The Department of Homeland Security (DHS) and Immigration and Customs Enforcement (ICE) has awarded defense contractor ATK with an Indefinite Delivery/Indefinite Quantity (IDIQ) agreement for .40 caliber hollow point ammunition. According to an official ATK press release, U.S. agents will receive a maximum of 450 million rounds over a five-year period.
The following is an excerpt from the press release:
ATK announced that it is being awarded an Indefinite Delivery/Indefinite Quantity (IDIQ) agreement from the Department of Homeland Security, U.S. Immigration and Customs Enforcement (DHS, ICE) for .40 caliber ammunition. This contract features a base of 12 months, includes four option years, and will have a maximum volume of 450 million rounds.
ATK was the incumbent and won the contract with its HST bullet, which has proven itself in the field. [...]
“We are proud to extend our track record as the prime supplier of .40 caliber duty ammunition for DHS, ICE,” said Ron Johnson, President of ATK’s Security and Sporting group.
The hollow point, of course, features a pitted or hollow tip intended to expand upon entering its target. ATK says its ammunition is “engineered for 100-percent weight retention, limits collateral damage, and avoids over-penetration” — all hallmarks of the hollow point.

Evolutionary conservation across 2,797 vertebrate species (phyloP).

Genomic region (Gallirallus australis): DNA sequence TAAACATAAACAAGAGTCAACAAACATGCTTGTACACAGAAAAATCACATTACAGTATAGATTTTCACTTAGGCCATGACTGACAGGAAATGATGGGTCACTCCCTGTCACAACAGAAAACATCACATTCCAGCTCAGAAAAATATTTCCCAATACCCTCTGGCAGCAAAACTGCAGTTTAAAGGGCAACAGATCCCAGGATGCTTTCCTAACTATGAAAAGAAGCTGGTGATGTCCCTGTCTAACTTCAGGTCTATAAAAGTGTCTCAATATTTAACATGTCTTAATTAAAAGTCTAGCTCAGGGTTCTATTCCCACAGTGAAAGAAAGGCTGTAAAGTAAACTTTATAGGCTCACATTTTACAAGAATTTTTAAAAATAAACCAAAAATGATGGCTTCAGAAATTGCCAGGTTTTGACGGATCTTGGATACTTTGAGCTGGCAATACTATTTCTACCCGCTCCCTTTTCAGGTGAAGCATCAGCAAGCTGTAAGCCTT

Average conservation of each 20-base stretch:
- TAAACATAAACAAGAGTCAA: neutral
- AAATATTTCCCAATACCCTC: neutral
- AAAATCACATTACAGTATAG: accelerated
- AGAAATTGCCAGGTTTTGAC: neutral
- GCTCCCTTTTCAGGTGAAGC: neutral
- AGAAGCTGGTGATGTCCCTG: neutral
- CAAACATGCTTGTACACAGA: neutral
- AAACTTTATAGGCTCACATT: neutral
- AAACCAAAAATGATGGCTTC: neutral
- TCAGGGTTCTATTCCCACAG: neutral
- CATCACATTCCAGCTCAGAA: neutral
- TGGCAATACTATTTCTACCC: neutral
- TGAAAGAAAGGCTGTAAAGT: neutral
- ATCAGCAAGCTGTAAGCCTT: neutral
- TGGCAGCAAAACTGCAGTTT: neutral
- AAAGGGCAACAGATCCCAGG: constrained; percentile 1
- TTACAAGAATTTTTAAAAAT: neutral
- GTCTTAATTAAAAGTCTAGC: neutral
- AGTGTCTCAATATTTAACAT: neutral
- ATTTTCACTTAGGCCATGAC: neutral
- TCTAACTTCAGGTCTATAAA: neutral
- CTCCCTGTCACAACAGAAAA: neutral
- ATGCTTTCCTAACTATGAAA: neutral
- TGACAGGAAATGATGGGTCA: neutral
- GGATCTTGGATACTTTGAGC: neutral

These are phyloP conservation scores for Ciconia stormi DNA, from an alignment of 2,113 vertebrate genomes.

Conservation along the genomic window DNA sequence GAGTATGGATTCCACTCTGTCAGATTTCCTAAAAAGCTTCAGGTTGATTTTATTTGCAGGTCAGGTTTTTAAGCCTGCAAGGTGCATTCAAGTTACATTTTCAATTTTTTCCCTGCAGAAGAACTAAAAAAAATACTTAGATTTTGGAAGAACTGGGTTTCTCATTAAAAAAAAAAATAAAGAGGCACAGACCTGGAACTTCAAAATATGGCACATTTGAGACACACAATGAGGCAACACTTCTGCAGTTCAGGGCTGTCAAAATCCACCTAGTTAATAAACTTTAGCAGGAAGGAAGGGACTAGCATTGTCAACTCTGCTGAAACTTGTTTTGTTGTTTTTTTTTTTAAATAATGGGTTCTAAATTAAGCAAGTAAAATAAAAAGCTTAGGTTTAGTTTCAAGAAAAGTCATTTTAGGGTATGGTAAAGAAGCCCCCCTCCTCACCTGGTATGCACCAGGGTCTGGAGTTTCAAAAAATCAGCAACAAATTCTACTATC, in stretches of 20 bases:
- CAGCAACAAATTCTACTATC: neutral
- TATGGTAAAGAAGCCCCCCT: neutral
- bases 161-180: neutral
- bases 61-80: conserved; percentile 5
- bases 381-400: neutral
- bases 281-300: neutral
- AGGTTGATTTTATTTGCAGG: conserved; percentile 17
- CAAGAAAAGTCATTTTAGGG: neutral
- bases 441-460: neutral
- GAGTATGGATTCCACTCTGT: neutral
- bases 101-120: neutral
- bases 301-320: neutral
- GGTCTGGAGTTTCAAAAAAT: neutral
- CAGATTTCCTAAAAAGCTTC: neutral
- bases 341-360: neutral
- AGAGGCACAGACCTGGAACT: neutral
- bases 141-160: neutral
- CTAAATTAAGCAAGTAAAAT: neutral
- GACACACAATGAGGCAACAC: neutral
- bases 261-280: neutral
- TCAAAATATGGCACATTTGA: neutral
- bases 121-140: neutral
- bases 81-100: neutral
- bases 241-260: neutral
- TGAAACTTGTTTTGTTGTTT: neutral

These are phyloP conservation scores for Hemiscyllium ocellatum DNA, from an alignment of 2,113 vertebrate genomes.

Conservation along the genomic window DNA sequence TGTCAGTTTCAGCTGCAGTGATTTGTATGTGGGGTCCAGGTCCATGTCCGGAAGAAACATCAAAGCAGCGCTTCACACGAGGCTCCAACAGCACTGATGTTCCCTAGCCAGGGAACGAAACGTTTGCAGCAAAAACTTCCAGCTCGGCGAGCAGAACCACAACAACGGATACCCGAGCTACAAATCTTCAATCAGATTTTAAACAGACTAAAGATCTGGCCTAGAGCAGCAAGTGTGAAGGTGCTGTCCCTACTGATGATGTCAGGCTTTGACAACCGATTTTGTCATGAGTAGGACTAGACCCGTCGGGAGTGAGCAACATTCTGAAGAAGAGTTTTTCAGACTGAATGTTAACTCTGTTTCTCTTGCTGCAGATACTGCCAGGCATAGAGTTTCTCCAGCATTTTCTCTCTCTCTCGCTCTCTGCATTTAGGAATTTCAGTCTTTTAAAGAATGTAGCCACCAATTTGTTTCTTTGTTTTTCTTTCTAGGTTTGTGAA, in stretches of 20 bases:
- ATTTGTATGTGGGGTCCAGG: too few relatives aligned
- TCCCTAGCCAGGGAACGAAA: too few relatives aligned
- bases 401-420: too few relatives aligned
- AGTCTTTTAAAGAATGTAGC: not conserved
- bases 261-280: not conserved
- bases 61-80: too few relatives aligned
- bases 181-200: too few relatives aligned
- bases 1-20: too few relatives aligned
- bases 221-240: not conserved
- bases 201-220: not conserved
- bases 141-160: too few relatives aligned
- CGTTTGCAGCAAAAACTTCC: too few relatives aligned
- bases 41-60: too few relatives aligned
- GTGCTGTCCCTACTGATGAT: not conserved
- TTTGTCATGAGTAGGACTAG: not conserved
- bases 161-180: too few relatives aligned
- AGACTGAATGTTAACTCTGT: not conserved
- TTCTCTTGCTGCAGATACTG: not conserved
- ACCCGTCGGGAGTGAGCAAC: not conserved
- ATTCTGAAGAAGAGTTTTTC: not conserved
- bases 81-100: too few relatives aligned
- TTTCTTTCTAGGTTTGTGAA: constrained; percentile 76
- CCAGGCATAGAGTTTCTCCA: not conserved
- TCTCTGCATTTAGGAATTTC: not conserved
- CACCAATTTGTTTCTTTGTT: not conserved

This is not the first time DHS has placed such an order, however. In 2009, it signed a contract with Winchester for the procurement of 200 million hollow points.
The order may seem unusually high, but gun experts I talked to said it is not necessarily unusual and simply reflects a long-running practice by DHS and law enforcement agencies to use any remaining budget surplus on items routinely used and that would not be called into question. The idea being that if an agency does not use its entire budget in expenditures, the government will lower its budget the following year.
On the other hand, the decreased retail availability for hollow points does drive up demand, and hence price for such ammunition. Whether the consequence is an intended one, remains to be seen.
So is this a calculated move by the government to curb ammunition availability to civilians or is it simply another way for it to spend money? Weigh in with your thoughts below.